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Take it easy. Mental stress ups risk of death in heart disease patients
If you have a heart disease, you may do well to relax. According to researchers, people with persistent mental distress, including depression and anxiety, were nearly four times as likely to have died of cardiovascular disease and nearly three times as likely to have died from any cause. The team analysed the association between occasional or persistent mental distress and the risk of death in 950 people with stable coronary heart disease, who were between 31 and 74 years old. All the participants were part of the Long Term Intervention with Pravastatin in Ischaemic Disease Trial and had had a heart attack or been admitted to hospital for unstable severe pain in the chest in the preceding three to 36 months.
They filled in a validated general health questionnaire (GHQ30) at six months, one, two and four years. This was graded according to severity and the length of time it lasted at each of the assessments: never distressed; occasional (of any severity); persistent mild distress on three or more occasions; and persistent moderate distress on three or more occasions. The participants’ health and survival were then tracked for an average of 12 years.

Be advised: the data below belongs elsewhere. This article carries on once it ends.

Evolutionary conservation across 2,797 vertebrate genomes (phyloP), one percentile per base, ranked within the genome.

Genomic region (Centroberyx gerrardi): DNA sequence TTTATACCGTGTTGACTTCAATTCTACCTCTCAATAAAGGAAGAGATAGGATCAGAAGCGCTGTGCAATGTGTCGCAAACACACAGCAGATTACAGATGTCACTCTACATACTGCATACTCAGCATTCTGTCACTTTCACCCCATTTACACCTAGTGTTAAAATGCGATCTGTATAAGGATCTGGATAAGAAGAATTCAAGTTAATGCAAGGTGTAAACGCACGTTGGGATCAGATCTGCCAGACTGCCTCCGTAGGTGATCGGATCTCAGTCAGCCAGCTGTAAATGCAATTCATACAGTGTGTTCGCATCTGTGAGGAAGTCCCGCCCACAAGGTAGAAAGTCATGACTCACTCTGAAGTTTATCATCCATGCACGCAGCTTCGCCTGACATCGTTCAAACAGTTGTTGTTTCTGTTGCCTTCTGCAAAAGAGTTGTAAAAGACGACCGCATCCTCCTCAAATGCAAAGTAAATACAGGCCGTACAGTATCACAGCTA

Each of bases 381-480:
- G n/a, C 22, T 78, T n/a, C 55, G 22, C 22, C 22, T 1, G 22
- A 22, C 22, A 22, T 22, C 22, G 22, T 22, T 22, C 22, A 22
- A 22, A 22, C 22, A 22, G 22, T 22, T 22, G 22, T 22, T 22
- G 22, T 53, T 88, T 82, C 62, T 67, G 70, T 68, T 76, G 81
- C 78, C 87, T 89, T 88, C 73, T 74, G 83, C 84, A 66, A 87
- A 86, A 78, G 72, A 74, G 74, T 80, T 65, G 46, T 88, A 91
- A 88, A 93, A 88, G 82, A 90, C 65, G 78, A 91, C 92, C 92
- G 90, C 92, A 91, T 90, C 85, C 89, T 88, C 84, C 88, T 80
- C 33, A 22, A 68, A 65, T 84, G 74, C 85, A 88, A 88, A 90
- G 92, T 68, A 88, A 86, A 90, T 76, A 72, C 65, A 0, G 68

They found that 398 people died from all causes and 199 died from cardiovascular disease. The questionnaire responses showed that 587 (62%) of participants said they had not been distressed at any of the assessments, while around one in four (27%) said they had experienced occasional distress of any severity. The findings suggested that in patients with stable [coronary heart disease], long term mortality risk is related to the cumulative burden of psychological distress. Dr Gjin Ndrepepa from the Technical University, Munich, Germany, describes the research as an “important and elaborative study which helps to uncover the intricate relationship between psychological distress and cardiovascular disease. Nevertheless, mental distress activates the sympathetic nervous system and boosts stress hormone levels, which, if persistent, can produce potentially harmful physiological changes, some of which may be permanent, he explained. The study is published online in the journal Heart.
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